You stand there in the dank drizzle for hours, having woken up at 5:00 a.m., crawling straight from bed into hopefully impermeable chest waders and heavy fleece. Then you stand in the bow or stern of a pitching drift boat, buffeted by bouncing currents and the odd submerged boulder. You stand there and watch and wait, focused on your day-glow topped “strike indicator” (snob name for a bobber), willing it, willin’ it to dive down like it really means it, like it’s on a mission, a mission from god.
Ninety-five times in a hundred the submergence of said bobber is caused by a root or log or maybe an underwater Pleistocene stone the size of a Volkswagen. When you are in a boat screaming down river and your fishing partner is at the other end with his line unfettered, the only option available when you snag is to point your rod and grab your line until either the monofilament leader snaps or the hook breaks free. Usually it is the line, which means putting on a new rig. But this is a game played on the bottom and if you aren’t losing gear you aren’t fishing.
Every so often though, your indicator dives and when you pull up with purpose, something unseen down there pulls back. They are often so big that for a fraction of a second you are fooled that you are fouled. But then no, there is the telltale head shake and a couple of solid pumps and then you know whatever is at the end of your line, it is alive. If there was any doubt the fly-line now peeling off your reel persuades you otherwise. Yep, you’re on.
A month ago, I chalked up my third consecutive annual trip to fly fish for steelhead in the Roseburg, Oregon area, fishing for steelhead trout in the Umpqua River or one of its tributaries. Twenty years prior to my first pilgrimage to the Umpqua, I angled for steelhead in vain, usually taking the Lord’s name in the process. I fished the Skykomish and the Stillaguamish, the Bogachiel, Hoh, Soleduck, Queets and Kalama. I fished the Nehalem and the Methow, I fished the Green. I even tried the Puyallup. In angling terms, catching no fish is often described as having no luck, but the utter futility of my performance over such an extended period surely pointed to a dearth of skills more than an absence of good fortune. They say it takes a thousand casts to catch a steelhead, but I easily made 10,000 throws without losing my virginity.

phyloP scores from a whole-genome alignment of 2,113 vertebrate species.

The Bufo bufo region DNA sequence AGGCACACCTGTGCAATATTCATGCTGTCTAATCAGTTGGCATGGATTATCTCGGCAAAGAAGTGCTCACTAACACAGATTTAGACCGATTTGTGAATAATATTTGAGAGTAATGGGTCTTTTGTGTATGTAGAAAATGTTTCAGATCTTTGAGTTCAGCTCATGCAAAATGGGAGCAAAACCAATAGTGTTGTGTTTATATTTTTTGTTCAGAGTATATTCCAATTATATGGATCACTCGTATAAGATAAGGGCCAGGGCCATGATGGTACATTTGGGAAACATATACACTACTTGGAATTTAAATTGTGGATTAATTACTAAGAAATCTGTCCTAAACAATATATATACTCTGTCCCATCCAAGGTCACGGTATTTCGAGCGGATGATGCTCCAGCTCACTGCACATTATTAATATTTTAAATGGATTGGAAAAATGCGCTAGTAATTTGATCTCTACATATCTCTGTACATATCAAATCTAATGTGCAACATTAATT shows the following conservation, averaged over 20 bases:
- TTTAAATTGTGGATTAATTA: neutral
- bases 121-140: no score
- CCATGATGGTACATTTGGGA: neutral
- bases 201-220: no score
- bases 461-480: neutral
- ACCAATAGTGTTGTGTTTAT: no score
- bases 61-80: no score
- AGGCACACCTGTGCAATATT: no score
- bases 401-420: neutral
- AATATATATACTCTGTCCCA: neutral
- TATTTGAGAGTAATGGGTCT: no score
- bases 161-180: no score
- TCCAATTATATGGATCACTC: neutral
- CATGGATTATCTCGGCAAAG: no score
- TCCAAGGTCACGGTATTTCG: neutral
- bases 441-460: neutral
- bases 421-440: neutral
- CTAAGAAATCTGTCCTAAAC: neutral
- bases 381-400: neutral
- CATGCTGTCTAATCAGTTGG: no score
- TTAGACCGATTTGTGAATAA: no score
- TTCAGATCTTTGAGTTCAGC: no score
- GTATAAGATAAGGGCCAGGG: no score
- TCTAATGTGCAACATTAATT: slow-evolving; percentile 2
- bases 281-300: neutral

With such a record of futility, not to mention advancing age, it is not surprising that I now treasure every milli-second I spend tethered by my weight-forward floating fly-line to steelhead. They are not a common catch for anyone, but consider that, even with my modest angling skills, I tie one hand behind my back by insisting on fishing with a fly rod, which is more suited to dalliance with dainty brook trout than these brawling mariners. These are truly magnificent fish that live lives of constant danger, adventure, and world travel. They are the anadromous equivalent of the Dos Equis Most Interesting Man in the World. Steelhead bear a similarity to salmon in that they are born in freshwater, migrate to the salt and then return again to the fresh H2O after growing to unbelievable size, for the purpose of procreation. However, unlike salmon, steelhead don’t just get laid once and croak. Emaciated though they are from their subaquatic coitus, steelhead shake it off and beat it back downstream, making for the ocean if they can make it. Few survive the trip, but some do. These fish are not quitters; they are a beautiful and angry fish.